It was in 2011 that former Washington State Cougars linebacker and outfielder Steve Gleason was diagnosed with Amyotrophic Lateral Sclerosis, a debilitating neurodegenerative disease that slowly robs its victims of the use of their muscles. It has confined him to a wheelchair and rendered him unable to talk without the assistance of a computer.
And all he’s done in the decade since is change countless lives through his activism in the ALS community.
For that, Gleason was awarded the NCAA’s Inspiration Award, given annually to coaches, administrators, or former players “who, when confronted with a life-altering situation used perseverance, dedication and determination to overcome the event and most importantly, now serves as a role model to give hope and inspiration to others in similar situations.”
There’s probably not a better way to describe Gleason than that. The list of things he’s done for the ALS community are too numerous to name; calling him “a global leader in fundraising for and bringing awareness to the neurodegenerative disease,” as the NCAA did, somehow undersells his contribution.
WSU athletics director Pat Chun accepted the award on Gleason’s behalf at the NCAA Honors Celebration:
Gleason’s fight against the devastating effects of ALS has been marked throughout by a relentless optimism in spite of his challenging circumstances.
“I believe we are resilient beings, and we can make the choice to embrace and accept life’s experiences, no matter what. If we can do this, there is a strength within us that we didn’t previously recognize, a resilience to move through discontent and suffering,” he told the NCAA. “This resilience brings space and peace — a true freedom. Rather than allowing the struggle to consume me, I chose to accept the reality of my situation and then got innovative with any tools I could access to see and share the beauty in my life and transform myself to ultimately grow stronger.”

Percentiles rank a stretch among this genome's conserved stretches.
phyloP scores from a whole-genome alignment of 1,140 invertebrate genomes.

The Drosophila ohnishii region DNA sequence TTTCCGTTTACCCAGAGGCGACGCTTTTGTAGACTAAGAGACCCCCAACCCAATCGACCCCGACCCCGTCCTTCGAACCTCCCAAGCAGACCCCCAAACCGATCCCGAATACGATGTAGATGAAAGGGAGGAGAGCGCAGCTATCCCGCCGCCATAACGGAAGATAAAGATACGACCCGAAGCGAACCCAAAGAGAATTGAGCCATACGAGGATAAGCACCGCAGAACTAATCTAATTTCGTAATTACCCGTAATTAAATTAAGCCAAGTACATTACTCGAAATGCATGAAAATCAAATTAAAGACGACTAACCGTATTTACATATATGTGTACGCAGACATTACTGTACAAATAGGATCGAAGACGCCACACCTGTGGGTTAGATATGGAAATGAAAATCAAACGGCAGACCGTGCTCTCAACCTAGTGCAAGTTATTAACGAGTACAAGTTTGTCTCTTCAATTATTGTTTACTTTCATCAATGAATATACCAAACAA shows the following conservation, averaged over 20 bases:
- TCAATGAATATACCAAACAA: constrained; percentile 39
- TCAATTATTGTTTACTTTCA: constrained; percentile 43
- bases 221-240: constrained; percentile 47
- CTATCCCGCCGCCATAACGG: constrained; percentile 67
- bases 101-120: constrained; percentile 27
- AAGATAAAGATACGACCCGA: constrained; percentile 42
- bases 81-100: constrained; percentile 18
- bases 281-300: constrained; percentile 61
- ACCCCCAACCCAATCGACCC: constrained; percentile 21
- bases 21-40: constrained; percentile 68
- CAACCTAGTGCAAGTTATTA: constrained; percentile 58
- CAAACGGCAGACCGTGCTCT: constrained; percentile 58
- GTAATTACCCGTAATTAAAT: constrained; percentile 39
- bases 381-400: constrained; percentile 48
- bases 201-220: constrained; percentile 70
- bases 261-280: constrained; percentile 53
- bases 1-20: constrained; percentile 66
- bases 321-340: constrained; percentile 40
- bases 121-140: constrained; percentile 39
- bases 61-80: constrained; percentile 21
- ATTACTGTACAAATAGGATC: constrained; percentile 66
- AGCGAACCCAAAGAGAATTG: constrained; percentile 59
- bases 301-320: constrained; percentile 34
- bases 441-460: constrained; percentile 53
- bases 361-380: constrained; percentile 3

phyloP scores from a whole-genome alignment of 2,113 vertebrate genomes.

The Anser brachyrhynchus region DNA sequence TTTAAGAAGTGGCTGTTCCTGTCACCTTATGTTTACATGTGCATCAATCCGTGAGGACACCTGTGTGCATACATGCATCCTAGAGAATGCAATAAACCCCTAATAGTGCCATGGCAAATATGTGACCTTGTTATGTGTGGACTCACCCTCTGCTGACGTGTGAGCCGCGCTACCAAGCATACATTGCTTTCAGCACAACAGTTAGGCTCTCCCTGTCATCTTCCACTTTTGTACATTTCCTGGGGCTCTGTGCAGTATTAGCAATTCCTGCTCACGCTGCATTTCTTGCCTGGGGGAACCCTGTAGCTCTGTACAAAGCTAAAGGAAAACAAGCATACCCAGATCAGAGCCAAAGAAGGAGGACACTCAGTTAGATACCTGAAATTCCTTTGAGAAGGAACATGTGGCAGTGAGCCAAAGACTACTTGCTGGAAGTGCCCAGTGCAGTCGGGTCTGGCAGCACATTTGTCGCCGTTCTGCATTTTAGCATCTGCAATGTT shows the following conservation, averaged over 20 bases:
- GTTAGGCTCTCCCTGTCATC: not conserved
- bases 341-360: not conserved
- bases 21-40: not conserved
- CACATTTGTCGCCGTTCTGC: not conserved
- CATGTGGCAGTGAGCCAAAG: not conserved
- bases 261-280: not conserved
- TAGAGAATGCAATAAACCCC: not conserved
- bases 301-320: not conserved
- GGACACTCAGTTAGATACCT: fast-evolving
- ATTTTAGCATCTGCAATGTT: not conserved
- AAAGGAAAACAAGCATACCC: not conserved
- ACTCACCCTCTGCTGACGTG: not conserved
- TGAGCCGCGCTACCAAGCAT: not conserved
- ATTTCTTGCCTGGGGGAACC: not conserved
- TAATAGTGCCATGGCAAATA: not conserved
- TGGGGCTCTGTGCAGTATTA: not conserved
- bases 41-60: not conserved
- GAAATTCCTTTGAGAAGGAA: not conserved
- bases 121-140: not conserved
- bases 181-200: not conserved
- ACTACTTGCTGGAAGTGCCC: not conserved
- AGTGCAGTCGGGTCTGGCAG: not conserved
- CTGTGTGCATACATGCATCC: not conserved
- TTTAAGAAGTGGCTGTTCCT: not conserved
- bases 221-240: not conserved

He also was reflective about the impact that his time at WSU had on him, thinking specifically of his former coaches Craig Bray and Bill Doba.
After Bray told Gleason he had pro potential, “I had the confidence that I could do anything I wanted in life, including play in the NFL,” said Gleason, who went on to play seven seasons with the New Orleans Saints. “I think about those words to this day. They remind me that I can still do anything I want in life.”
Doba showed Gleason the importance of trust.
“He was going to ask us to do some incredibly difficult tasks, take risks and be truthful in our faults. It was critical that we had relational trust,” Gleason said. “He put me in situations I thought I had no business in. He made me prove myself wrong.”
Somehow, it seems as if Gleason is still just getting started.
Yikes! I was just reminded that I was diagnosed with ALS 11 years ago, right at this time of the day.— Steve Gleason - "Live Impossible" (@SteveGleason) January 5, 2022
Eight years past my 'expiration date' - my aims & aspirations for this wonderful life. pic.twitter.com/YjsqpqZLc3
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